Session will wrap up this coming week. Some believe we only work on the budget during session but work begins the year before. Subcommittees spent the interim meticulously studying their agencies’ FY’19 budgets and visiting with agency directors. Working on the budget is a full time job. Fortunately, we’ve had significantly more revenue the last two years, which makes our job much easier.
I’m thrilled that for the second year in a row both our school certified personnel and state employees (more than 70,000 hardworking Oklahomans) will be getting a raise. Combining the two raises, teachers’ pay will increase by around $7,300 and state employees’ will increase by up to $3,500. Oklahoma now has the highest teacher pay in the region.
Common education (Prek-12) will receive more than one-third of the FY’20 budget with nearly $158 million in new funding. When combined with higher education and career techs, public education will receive more than 52% of state appropriations. Education is our state’s priority. A few highlights of the agreement include fully funding the RSA third-grade reading initiative for the first time ever and putting more than $74 million through the formula for local districts to use as they see fit including hiring more teachers to decrease class sizes among other needs.
Higher ed ($28 million) and Career Techs ($18 million) will also get new funding for faculty raises and to support research programs.
Another core function of state government is maintaining our state and county transportation infrastructure. The agreement calls for fully funding ODOT’s 8-year plan as well as restoring $30 million in funding to the County Improvements for Roads & Bridges Program.
We’re making significant investments into our healthcare system. Roughly $105 million will be reallocated to increase provider rates for nursing homes, physicians and hospitals. We’re going to save $29 million to help the Oklahoma Health Care Authority protect Medicaid provider rates when the Oklahoma Federal Medical Assistance Percentage (FMAP) decreases. Another nearly $63 million will go to train physicians to work in rural hospitals, which is desperately needed statewide. We’re going to invest another $2 million to decrease the Developmental Disability Services wait list and increase the developmental disability provider rates by 4% ($8 million). With the outbreak of measles in numerous states, including Oklahoma this week, it’s important that citizens have easy access to immunizations. The budget will provide $4.6 million to county health department staff and immunizations statewide.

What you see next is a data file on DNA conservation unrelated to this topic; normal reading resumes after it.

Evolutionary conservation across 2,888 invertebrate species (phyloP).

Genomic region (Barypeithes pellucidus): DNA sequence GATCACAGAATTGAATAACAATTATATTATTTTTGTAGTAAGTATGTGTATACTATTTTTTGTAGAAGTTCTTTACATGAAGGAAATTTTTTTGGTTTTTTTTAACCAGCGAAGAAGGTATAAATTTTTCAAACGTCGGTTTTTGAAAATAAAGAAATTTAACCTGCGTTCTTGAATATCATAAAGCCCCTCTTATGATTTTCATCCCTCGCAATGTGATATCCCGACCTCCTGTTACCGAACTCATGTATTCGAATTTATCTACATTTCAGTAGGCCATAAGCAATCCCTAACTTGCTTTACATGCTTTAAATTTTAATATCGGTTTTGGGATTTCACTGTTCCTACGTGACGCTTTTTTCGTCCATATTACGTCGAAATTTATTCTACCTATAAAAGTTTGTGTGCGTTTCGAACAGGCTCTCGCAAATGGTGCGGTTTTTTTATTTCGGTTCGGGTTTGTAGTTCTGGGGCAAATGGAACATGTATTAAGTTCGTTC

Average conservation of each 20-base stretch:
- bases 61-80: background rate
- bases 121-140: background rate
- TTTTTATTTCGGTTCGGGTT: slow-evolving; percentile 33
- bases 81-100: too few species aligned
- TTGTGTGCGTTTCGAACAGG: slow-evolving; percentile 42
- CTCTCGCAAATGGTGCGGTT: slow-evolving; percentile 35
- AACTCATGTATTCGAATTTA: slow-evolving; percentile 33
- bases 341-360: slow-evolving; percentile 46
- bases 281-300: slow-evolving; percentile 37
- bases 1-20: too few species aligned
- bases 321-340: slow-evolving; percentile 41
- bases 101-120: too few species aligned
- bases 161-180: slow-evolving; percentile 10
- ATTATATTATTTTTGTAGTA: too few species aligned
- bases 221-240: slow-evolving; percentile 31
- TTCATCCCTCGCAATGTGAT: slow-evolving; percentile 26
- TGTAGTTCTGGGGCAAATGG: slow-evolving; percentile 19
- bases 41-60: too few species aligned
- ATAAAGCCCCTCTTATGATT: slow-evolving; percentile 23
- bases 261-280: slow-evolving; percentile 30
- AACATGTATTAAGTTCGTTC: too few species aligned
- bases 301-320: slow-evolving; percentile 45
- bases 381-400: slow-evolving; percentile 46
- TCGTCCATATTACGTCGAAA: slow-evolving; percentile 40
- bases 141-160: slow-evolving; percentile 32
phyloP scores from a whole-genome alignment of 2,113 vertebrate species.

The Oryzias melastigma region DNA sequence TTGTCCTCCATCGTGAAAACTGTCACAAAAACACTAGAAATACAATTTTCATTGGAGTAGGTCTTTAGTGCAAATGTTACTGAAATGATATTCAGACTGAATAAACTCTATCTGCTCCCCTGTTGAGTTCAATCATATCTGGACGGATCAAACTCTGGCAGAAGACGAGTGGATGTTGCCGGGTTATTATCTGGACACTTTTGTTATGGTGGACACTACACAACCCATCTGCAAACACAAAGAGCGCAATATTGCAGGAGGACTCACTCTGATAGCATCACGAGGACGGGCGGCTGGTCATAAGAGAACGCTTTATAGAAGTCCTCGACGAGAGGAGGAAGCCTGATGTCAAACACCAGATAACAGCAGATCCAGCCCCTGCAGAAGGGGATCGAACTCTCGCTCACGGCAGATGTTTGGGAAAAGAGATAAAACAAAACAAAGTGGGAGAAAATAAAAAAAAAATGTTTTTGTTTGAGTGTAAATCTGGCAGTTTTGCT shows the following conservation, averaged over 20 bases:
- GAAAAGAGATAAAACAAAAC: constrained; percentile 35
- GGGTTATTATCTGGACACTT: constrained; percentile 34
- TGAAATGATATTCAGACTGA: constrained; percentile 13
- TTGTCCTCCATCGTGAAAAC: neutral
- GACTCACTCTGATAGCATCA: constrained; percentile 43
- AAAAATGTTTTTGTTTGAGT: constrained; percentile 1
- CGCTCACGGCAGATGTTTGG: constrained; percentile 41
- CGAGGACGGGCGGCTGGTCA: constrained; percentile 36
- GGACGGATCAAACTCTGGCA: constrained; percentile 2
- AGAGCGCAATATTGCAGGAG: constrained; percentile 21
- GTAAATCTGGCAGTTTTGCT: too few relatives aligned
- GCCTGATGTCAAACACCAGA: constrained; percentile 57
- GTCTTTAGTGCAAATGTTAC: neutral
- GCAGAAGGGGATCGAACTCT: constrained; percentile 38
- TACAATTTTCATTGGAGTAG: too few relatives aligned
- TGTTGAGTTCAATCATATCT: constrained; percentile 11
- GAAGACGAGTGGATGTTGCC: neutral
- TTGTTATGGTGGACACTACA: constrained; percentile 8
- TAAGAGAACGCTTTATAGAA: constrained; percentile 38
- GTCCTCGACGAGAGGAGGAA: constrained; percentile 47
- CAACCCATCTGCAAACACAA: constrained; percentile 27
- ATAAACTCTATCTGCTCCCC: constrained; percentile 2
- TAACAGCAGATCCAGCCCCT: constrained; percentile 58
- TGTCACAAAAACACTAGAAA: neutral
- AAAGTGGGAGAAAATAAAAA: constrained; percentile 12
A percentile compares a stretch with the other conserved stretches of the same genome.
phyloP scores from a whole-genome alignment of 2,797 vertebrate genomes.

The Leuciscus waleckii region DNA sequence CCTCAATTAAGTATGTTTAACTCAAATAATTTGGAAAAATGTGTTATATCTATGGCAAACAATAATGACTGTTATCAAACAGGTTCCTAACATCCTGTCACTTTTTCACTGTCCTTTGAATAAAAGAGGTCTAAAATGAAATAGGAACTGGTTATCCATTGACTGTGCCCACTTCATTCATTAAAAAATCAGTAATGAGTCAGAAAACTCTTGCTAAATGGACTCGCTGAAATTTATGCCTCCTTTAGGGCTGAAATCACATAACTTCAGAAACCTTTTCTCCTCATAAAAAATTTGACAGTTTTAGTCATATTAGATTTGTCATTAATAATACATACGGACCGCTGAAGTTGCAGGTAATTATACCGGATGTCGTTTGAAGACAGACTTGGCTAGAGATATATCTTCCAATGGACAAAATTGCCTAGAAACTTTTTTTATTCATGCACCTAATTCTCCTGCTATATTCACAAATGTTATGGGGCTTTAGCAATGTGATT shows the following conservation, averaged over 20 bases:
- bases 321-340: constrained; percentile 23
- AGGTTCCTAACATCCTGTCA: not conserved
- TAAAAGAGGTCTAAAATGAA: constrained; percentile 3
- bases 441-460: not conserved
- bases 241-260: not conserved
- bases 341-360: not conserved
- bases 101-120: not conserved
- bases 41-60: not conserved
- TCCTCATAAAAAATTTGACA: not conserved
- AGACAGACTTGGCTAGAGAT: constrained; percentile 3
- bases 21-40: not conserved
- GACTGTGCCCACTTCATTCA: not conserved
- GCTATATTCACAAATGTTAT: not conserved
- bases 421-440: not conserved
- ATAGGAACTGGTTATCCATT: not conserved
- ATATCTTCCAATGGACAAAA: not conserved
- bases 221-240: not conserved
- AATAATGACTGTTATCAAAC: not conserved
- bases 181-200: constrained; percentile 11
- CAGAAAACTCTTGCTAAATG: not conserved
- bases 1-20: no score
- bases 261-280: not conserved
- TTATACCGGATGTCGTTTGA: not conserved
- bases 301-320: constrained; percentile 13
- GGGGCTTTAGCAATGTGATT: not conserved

Being that Oklahoma mostly consists of rural area, another important aspect of the budget is providing $1.1 million for wildfire mitigation and additional resources for rural fire fighters as well as $1.5 million to improve rural flood control dams.
Criminal justice reform and addressing our high incarceration was a major focus this session. We have the highest incarceration rate in the nation and one of the highest recidivism rates at a great cost to our state. A majority of our prison population is nonviolent offenders, many suffering from addiction or mental health issues. This budget will invest more than $13 million into more mental health and diversion programs to help these people become self-sufficient, productive citizens. By providing $20 million to the District Attorney offices, these offenders will also not be hit with so many fees and fines when they’re released. They’ve paid their debt to society through their incarceration. We can’t keep continuing to burden them with unnecessary debts once they’re released.
This budget will help us get as many as 80 new Highway Patrol troopers on the roads next year by funding two new trooper academies. We’re also hoping to address the high turnover rate in our state prisons and recruit new correctional officers by providing a $2 per hour raise.
I’m proud of my colleagues for working together to provide much-needed funding to our core state services like education, public safety and health as well as acknowledging our dedicated educators and state employees who provide those services daily. It’s not a perfect budget but with ever-increasing revenues next session appears to be another great opportunity for us to further invest in our state services.
To contact me at the Capitol, please write to Senator Ron Sharp, State Capitol, 2300 N. Lincoln Blvd. Room 412, Oklahoma City, OK, 73105, email me at email@example.com, or call (405) 521-5539.